Reviews

Qualitative Research: Theory, Method and Practice

This book represents an extensive revision and updating of the 1997 first edition. It includes five new chapters commissioned for this volume. It is intended to be a comprehensive but accessible guide to ‘a variety of methodological approaches to qualitative research’.

David Silverman, a well-known author on qualitative research, has drawn together an impressive international team of contributors for this text. As befits his own professional background most of the contributors have their roots in sociology, and the reader must be aware that they inevitably bring this perspective to their writing.

The book is organised into nine sections or parts. The first is a brief introduction to qualitative research by the editor. Part II examines ethnography under the heading ‘Observation’. Part III is concerned with ‘Texts’ and with documents as a research tool. It has an interesting chapter in which internet communication’ is considered as a qualitative research tool. ‘Interviews’ are examined in Part IV with ‘Talk’ the focus of Part V. This is followed by a consideration of the use of ‘Visual Data’ as a research method in Part VI.

The book concludes in Parts VII-IX with a wider exploration

...

David Silverman, a well-known author on qualitative research, has drawn together an impressive international team of contributors for this text. As befits his own professional background most of the contributors have their roots in sociology, and the reader must be aware that they inevitably bring this perspective to their writing.

The book is organised into nine sections or parts. The first is a brief introduction to qualitative research by the editor. Part II examines ethnography under the heading ‘Observation’. Part III is concerned with ‘Texts’ and with documents as a research tool. It has an interesting chapter in which internet communication’ is considered as a qualitative research tool. ‘Interviews’ are examined in Part IV with ‘Talk’ the focus of Part V. This is followed by a consideration of the use of ‘Visual Data’ as a research method in Part VI.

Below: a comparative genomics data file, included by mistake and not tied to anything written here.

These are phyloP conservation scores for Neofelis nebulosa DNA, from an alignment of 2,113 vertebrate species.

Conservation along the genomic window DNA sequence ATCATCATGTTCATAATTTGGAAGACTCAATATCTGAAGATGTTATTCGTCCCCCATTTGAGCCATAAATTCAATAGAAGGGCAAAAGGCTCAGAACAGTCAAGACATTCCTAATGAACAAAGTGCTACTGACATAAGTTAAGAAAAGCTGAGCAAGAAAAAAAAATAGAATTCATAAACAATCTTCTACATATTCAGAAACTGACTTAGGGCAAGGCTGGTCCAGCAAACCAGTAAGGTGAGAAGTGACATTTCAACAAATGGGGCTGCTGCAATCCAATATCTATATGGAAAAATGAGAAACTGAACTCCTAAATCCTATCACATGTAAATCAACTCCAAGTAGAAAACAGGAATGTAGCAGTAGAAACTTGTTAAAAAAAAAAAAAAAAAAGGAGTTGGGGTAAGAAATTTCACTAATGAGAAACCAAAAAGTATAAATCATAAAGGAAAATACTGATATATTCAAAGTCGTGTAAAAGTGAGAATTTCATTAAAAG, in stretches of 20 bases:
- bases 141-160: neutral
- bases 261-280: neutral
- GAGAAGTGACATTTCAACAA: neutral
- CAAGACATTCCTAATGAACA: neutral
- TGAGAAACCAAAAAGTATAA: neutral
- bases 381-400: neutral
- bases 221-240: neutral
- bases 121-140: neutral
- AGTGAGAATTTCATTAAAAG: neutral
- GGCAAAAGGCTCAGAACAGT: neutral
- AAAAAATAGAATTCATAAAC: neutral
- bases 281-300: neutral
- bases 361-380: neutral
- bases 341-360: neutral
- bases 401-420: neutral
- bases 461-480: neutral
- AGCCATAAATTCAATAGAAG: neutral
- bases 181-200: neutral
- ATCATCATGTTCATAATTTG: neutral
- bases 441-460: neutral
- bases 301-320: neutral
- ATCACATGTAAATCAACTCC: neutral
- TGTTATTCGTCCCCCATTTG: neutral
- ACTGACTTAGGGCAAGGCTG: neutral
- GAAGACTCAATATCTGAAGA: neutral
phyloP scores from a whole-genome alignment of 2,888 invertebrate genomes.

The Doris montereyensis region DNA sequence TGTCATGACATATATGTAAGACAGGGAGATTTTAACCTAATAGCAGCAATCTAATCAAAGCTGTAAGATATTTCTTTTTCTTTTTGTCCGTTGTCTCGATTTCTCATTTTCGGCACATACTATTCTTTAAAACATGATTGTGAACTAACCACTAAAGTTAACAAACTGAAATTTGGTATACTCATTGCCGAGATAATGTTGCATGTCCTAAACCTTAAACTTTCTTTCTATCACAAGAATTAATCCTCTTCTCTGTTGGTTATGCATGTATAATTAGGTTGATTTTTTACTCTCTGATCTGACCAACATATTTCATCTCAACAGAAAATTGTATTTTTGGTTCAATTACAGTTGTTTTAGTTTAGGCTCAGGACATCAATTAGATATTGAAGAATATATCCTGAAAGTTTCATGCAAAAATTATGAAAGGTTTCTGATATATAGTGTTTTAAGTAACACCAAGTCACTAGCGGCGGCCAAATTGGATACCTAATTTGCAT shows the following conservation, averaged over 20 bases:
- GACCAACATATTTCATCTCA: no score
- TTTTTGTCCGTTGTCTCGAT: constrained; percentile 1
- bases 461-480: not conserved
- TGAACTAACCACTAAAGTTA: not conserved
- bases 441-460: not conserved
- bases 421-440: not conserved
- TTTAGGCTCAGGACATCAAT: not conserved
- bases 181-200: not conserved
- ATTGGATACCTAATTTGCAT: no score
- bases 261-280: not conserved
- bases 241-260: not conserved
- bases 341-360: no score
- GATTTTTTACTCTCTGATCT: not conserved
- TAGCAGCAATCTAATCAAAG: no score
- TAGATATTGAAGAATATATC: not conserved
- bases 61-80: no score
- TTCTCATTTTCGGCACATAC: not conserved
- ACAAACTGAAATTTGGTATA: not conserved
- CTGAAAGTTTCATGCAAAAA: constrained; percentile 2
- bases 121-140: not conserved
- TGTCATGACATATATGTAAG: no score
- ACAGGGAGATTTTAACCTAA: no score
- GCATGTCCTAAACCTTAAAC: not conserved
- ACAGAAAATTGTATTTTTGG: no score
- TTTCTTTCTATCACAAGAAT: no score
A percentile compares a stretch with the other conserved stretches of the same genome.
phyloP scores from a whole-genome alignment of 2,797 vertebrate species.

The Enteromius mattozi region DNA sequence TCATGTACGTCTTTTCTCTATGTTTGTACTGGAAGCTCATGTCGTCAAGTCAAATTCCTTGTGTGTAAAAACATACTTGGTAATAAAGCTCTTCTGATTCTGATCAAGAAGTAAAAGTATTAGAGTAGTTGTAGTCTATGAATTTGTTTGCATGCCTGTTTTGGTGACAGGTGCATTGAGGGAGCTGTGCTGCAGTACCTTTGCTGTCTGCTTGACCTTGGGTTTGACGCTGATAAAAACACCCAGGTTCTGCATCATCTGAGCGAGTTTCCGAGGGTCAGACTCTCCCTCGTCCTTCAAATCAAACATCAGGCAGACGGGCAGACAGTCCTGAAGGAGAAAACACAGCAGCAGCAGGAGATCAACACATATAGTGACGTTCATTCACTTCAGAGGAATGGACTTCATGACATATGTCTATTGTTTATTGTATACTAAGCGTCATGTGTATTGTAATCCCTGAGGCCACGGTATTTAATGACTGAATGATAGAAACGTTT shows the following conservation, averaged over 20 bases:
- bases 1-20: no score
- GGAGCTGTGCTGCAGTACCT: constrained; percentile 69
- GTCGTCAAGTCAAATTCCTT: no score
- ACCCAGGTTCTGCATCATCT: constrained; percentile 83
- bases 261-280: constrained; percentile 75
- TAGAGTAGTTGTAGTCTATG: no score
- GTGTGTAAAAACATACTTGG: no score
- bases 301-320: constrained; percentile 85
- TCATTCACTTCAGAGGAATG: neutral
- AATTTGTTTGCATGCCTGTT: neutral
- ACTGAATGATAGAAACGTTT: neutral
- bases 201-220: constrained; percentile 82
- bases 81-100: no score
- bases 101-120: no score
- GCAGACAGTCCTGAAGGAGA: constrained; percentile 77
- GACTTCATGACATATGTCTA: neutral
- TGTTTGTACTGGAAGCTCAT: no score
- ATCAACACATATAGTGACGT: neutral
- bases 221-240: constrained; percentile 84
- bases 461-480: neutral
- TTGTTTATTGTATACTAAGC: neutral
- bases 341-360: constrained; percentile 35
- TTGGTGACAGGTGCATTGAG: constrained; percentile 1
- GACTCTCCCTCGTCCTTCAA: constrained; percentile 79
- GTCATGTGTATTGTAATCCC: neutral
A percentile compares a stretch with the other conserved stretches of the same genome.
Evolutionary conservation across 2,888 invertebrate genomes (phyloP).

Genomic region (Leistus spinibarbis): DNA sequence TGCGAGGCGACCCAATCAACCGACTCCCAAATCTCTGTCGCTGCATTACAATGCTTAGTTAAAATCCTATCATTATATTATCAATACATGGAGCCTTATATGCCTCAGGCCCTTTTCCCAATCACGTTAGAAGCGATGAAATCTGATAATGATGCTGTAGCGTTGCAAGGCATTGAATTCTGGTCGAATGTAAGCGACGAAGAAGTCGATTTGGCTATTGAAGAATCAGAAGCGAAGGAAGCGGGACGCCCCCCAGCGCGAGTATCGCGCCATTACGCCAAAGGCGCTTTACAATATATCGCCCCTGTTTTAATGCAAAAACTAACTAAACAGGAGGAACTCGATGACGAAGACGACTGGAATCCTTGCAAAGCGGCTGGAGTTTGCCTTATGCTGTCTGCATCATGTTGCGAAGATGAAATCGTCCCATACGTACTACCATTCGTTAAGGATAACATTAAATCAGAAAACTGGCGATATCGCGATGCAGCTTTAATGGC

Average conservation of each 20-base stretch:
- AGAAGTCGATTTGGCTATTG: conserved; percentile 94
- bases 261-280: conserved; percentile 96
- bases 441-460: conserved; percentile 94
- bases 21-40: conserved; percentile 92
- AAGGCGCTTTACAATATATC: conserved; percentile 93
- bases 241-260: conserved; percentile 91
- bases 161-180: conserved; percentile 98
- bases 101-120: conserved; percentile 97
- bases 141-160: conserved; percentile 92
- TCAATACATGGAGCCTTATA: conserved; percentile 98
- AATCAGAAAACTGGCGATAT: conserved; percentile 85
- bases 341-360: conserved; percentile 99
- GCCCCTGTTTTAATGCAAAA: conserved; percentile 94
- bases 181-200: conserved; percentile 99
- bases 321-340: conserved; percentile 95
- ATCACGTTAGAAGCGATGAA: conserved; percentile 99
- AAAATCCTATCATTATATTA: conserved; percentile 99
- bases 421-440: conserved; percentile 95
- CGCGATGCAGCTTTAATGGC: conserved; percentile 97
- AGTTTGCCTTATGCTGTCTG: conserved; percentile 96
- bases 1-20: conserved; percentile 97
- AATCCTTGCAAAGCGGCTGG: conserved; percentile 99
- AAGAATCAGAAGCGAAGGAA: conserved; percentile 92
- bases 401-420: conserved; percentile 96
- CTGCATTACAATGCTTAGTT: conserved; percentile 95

The book concludes in Parts VII-IX with a wider exploration of a number of issues; namely, questions regarding reliability and validity, the way in which qualitative research relates to and impacts upon the wider social community, and what Silverman refers to as ‘missing issues’ in qualitative research.

The text is well-written and each chapter is well supported with notes, recommended reading and an extensive reference list. Effective use is made of illustrations and case studies where appropriate to enhance the text.

This is probably not the first text that a novice qualitative researcher should reach for, but it should certainly be one that they refer to. Silverman has not set out to produce a ‘How to do qualitative research’ text but what he has produced is a value-added volume; something that takes the reader into a more critical examination of some of the issues surrounding the qualitative approach. It is certainly a text that more experienced qualitative researchers should consider adding to their own library.

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